Texas oversaturated, or does IndyCar have vroom to grow?
06/08/2014 7:43 PM
06/08/2014 8:55 PM
Texas is known for a lot of things, from football to barbecue to doing everything “big.” Maybe open-wheel racing will join that list one day.
The state has suddenly become a hotbed for open-wheel races. IndyCar has two stops on its schedule, to Fort Worth and Houston, and Austin is home to an annual Formula One race.
Avid fans of the sport are OK with it, of course.
“If you’re a real race fan, there’s never enough racing,” said Brandon Mazza, a 28-year-old from Austin who attended the Firestone 600 at Texas Motor Speedway on Saturday.
And that’s how IndyCar views it.
C.J. O’Donnell, the series’ chief marketing officer, doesn’t view the region as oversaturated with open-wheel races.
As O’Donnell said, “A rising tide floats all boats. If motorsports is popular and we’re all doing a good job, I don’t see them stealing a ton of our business and vice versa.
“The early indications have been that the state can handle races in both markets, and it’s a platform we’re planning to use for years ahead.”
TMS president Eddie Gossage isn’t fully on board with that assessment. He knows the Houston track has cut into TMS’ attendance figures and would have preferred things to remain the same, but isn’t going to concern himself with it after the fact.
“The state probably is oversaturated,” Gossage said. “But we aren’t campaigning to get rid of Houston, it is what it is. We had a pretty good night Saturday, and we want to grow from there.”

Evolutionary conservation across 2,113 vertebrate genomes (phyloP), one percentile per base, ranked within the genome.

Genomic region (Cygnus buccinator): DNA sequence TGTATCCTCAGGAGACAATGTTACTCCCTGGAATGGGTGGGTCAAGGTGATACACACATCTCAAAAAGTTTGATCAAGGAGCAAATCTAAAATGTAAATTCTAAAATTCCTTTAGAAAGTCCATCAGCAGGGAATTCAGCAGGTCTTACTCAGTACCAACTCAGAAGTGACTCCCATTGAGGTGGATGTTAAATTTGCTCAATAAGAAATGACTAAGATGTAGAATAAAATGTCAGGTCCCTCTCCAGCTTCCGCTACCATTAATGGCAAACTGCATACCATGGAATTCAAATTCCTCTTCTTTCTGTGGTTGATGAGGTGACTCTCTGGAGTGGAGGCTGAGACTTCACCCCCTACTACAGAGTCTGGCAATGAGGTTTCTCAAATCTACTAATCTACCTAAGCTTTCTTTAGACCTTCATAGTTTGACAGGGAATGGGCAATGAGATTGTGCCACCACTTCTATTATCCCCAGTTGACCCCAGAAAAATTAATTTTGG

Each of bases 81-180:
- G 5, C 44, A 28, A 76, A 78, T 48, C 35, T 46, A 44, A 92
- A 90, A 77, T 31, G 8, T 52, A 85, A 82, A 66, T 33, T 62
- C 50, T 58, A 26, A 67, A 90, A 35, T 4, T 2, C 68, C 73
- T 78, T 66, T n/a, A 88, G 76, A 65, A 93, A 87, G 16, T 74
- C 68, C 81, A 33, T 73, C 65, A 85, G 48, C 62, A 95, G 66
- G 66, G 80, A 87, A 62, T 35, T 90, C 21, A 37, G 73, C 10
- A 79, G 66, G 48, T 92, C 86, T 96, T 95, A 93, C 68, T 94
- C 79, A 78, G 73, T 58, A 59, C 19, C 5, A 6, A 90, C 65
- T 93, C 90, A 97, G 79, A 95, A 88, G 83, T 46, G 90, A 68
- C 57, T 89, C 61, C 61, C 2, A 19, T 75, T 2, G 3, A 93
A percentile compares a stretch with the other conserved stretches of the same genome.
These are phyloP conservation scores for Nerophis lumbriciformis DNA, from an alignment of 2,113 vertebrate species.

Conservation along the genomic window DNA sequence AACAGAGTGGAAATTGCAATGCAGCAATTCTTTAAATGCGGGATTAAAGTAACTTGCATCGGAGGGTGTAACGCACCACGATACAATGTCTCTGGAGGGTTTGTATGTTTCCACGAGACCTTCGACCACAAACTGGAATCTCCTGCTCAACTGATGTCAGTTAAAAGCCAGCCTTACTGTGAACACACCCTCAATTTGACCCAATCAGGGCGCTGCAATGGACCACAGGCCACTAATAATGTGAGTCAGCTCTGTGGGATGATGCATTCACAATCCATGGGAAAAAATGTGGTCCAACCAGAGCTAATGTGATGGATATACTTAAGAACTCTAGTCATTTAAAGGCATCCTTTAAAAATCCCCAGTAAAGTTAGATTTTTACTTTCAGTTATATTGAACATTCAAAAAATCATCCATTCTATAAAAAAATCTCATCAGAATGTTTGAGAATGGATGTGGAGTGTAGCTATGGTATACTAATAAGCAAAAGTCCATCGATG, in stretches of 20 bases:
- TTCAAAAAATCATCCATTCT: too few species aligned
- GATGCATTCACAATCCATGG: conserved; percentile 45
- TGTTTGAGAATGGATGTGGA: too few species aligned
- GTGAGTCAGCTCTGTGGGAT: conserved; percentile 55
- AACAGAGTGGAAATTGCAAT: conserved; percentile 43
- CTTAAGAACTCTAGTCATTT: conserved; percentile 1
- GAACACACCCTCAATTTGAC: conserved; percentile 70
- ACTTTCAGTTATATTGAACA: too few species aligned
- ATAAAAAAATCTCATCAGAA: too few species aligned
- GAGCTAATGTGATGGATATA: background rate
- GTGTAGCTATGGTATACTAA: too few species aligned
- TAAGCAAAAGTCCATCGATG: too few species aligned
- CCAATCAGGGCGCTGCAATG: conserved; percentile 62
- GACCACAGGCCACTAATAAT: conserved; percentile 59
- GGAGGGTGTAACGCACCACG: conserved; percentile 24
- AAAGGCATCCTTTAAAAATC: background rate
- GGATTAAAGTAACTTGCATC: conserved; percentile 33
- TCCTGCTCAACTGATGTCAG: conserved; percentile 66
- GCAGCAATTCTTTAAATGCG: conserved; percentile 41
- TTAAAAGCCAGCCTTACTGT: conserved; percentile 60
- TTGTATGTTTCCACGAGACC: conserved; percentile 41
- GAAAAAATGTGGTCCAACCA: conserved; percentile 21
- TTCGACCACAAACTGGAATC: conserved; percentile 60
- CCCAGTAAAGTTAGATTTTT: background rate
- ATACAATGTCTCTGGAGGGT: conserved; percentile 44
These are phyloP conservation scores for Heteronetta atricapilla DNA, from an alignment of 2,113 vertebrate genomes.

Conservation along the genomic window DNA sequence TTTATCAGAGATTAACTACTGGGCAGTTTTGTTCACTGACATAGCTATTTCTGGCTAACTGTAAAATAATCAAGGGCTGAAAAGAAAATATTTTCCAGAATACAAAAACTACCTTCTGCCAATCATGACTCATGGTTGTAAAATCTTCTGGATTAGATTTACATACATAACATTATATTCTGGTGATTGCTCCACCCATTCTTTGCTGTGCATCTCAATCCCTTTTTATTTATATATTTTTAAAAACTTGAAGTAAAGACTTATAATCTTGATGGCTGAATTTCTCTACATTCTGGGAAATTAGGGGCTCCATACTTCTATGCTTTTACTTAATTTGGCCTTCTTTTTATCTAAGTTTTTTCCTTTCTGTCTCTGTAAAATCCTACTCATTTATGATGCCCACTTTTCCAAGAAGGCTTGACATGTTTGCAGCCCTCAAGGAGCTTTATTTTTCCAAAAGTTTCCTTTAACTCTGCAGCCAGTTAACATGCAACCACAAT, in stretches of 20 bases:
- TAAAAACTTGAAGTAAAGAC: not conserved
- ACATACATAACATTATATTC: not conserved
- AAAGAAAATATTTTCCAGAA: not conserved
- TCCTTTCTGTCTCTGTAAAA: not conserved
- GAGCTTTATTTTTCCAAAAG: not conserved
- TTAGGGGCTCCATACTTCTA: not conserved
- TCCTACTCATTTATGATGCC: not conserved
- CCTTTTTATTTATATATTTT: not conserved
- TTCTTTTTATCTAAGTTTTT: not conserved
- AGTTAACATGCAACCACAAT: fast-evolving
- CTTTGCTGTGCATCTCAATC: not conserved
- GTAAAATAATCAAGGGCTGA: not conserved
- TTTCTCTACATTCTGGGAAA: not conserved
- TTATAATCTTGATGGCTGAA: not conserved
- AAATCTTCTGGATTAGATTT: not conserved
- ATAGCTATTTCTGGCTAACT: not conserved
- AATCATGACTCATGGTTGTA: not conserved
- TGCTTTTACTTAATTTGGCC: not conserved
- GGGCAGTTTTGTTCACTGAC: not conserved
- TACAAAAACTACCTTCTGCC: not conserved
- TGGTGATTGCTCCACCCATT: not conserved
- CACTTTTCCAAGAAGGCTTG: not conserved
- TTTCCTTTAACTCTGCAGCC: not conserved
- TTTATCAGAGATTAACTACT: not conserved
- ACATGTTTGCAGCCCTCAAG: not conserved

TMS estimated 65,000 attended this year’s IndyCar race, and Gossage is more pleased with how IndyCar is running things nowadays. A couple years ago, he thought about dropping IndyCar from the racing schedule because the two sides couldn’t reach an agreement.
Those days are in the past.
“I’m really pleased with what they’re doing,” Gossage said. “I’m excited about the future of IndyCar, they’re doing a lot of things to help grow the sport.”
Growing the sport has been the top task for O’Donnell, who has been on the job about six months. It comes down to two simple concepts, O’Donnell said.
“We want to thrill our fans and champion our heroes,” O’Donnell said. “It boils down to that.”
O’Donnell and his team couldn’t have asked for a better opening push to do that than this year’s Indianapolis 500. An American, Ryan Hunter-Reay, won the prestigious race by a narrow margin over Helio Castroneves, the most recognizable driver in the sport.
Keeping the thrill is part of the reason why IndyCar allowed cars more downforce during Saturday’s race at TMS. It tightened the field and helped them better showcase the speed and danger of the cars.
Championing their heroes is just as important, if not more, than thrilling the fans. If IndyCar is able to get fans attached to particular drivers, it will have acquired lifelong consumers of the sport.
“Only a few drivers have broken out beyond the sport to become well known in the last few years,” O’Donnell said. “If we can accomplish that, and it won’t happen overnight, it will really be the thing that can make this sport grow.”
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